bog


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bog,

very old lake without inlet or outlet that becomes acid and is gradually overgrown with a characteristic vegetation (see swampswamp,
shallow body of water in a low-lying, poorly drained depression, usually containing abundant plant growth dominated by trees, such as cypress, and high shrubs. Swamps develop in moist climates, generally in such places as low-lying coastal plains, floodplains of rivers,
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). Peat moss, or sphagnumsphagnum
or peat moss,
any species of the large and widely distributed genus Sphagnum, economically the most valuable moss. Sphagnums, the principal constituent of peat, typically grow as a floating mat on freshwater bogs.
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, grows around the edge of the open water of a bog (peatpeat,
soil material consisting of partially decomposed organic matter, found mainly in swamps and bogs in various parts of the northern temperate zone but also in some semitropical and tropical regions.
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 is obtained from old bogs) and out on the surface. With its continued growth, the moss forms a mat on the water in which other bog plants find a foothold, and humus and soil are slowly built up on the body of the water. Because of this formation bogs are sometimes treacherous (quaking bogs shake under the weight of a man) and have occasionally resulted in fatalities when a man or animal breaks through the vegetative crust. Because of their extreme acidity, bogs form a natural preservative and have been found to be a valuable repository of animals and plants of earlier times. Typical bog plants of today include, besides sphagnum, many orchids, the pitcher plant, the sundew, and the cranberry (old bogs are utilized for cranberry cultivation). Because of the reclamation of old bog lands by drainage and by their natural filling in, bogs in America are becoming rare, and with them their unique flora and fauna. One example of the latter is the bog turtle, Clemmys muhlenbergi, a tiny animal with a black, sculptured shell and orange head markings. The bog turtle has disappeared from most of its original habitat in the middle Atlantic states. Another consequence of the drainage and filling of bogs is the decreased water-holding capacity of the land, resulting in rapid run-off during rains and the increased siltation of rivers and streams.

bog

[bäg]
(ecology)
A plant community that develops and grows in areas with permanently waterlogged peat substrates. Also known as moor; quagmire.

bog

Wet, soft, and spongy ground, where the soil is composed mainly of decayed and decaying vegetable matter.

bog

Describes the undercarriage getting stuck in soft ground while taxiing. “The aircraft has bogged down in the mud.”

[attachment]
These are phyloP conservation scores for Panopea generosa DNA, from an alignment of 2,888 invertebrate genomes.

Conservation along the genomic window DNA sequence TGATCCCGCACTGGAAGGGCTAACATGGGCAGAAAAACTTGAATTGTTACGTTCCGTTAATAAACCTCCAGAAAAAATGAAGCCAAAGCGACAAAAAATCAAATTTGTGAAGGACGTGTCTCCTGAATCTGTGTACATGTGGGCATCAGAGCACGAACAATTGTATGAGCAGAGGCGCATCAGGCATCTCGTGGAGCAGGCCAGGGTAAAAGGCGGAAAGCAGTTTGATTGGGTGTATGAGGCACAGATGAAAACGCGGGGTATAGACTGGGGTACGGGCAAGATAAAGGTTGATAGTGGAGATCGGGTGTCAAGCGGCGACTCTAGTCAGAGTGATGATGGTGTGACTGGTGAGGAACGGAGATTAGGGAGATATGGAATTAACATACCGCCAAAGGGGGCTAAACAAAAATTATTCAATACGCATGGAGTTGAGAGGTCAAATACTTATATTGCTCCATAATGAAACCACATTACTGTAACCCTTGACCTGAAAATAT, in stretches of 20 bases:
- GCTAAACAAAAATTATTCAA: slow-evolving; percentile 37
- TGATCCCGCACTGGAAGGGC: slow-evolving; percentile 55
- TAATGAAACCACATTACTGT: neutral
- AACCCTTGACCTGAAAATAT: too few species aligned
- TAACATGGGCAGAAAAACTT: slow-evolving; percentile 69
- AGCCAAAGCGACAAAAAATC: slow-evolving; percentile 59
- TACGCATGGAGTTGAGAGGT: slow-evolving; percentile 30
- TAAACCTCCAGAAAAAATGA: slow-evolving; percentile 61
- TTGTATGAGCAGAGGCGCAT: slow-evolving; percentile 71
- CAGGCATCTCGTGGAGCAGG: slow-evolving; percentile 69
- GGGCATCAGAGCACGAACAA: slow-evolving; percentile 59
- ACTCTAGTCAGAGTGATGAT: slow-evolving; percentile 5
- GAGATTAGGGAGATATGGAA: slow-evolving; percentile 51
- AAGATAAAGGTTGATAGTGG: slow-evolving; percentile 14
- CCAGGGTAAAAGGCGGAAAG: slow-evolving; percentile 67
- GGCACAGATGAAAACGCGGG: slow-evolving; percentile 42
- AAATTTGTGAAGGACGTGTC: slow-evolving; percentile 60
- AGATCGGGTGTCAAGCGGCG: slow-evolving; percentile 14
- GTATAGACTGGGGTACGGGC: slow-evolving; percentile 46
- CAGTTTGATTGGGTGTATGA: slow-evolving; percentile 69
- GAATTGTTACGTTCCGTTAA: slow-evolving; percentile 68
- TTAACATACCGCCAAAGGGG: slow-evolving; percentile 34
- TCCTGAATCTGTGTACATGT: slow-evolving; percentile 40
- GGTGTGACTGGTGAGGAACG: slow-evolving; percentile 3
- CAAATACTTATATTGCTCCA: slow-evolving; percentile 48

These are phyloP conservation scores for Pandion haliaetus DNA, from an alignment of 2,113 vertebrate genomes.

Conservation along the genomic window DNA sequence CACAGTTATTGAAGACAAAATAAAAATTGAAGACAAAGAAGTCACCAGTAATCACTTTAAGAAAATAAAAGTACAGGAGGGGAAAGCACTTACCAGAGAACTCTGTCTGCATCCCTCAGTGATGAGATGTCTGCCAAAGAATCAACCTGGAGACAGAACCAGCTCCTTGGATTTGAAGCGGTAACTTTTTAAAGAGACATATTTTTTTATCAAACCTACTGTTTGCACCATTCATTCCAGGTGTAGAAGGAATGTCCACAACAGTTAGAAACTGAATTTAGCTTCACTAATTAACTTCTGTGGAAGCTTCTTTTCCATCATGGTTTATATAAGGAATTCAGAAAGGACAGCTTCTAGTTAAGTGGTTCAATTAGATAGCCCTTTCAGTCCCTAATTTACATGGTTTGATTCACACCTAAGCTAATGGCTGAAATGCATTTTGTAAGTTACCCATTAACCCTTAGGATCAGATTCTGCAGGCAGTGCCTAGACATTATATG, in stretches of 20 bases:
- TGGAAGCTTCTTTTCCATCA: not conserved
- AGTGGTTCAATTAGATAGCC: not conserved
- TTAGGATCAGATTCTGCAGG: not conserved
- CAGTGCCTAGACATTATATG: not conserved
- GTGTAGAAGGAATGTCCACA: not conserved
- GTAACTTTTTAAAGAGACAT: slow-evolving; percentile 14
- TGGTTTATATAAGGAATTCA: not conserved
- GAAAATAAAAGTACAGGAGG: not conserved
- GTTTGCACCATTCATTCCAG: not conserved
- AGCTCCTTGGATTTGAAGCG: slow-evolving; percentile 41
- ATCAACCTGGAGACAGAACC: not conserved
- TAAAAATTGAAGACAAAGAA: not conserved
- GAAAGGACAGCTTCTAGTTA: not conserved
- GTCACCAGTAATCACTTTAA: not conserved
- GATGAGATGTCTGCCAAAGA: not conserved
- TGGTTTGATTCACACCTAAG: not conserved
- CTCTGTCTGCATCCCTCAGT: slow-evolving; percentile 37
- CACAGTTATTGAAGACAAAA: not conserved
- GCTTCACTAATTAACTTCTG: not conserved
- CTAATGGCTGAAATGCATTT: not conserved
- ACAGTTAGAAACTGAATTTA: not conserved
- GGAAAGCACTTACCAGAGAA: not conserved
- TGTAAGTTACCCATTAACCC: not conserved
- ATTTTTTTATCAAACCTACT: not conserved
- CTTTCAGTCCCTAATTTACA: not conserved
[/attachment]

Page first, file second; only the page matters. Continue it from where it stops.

bog

wet spongy ground consisting of decomposing vegetation, which ultimately forms peat
References in periodicals archive ?
Joe Clancy and his nephew Brian found over 100 pounds of the ancient "bog butter" buried, as a form of refrigeration, in Ballard bog on the outskirts of Tullamore, County Offaly, as they were cutting turf.
It also hosts the Man Versus Horse Marathon and a bog snorkelling triathlon, which includes a seven and a half mile run and a 19-mile bike ride, as well as two lengths of the infamous bog.
That was until researchers at Worcester State College started poking around in the muck and found that the things living and growing in the bog may be scientific gold.
PPLA President Muhammad Ilyas Qurashi condemned the government's decision to appoint BoGs.
Loren House uses weather forecasts and years of farming know-how to decide when to drain the bogs.
One hypothesis suggests that, prior to settlement by Europeans, bog turtle wetlands were grazed by large herbivores, such as bison, that helped to maintain the open canopy and pockets of muddy substrate.
The unique chemistry of bogs helped to prevent Clonycavan Man's body from decaying, or breaking down, says Rolly Read, head of conservation at the National Museum of Ireland in Dublin, where the body currently resides.
Peat is found in blanketed bogs where high rainfall occurs.
Dried peats are thought to develop from bog peats in response to a shift in hydrologic conditions brought about by natural or anthropogenic disturbance (Costin 1954).
Like its much larger counterparts--Burns Bog in the Vancouver suburb of Delta, the Lulu Island Bog in Richmond and Pitt Polder Bog to the east of the city--it includes several plant species not normally found in this biogeoclimatic zone.
The week of activities will include a free movie night, annual game night and spaghetti dinner, a festival, and of course, the popular Bog-Off where attendees can submit their best chicken bog recipes to be judged by a panel of bog experts.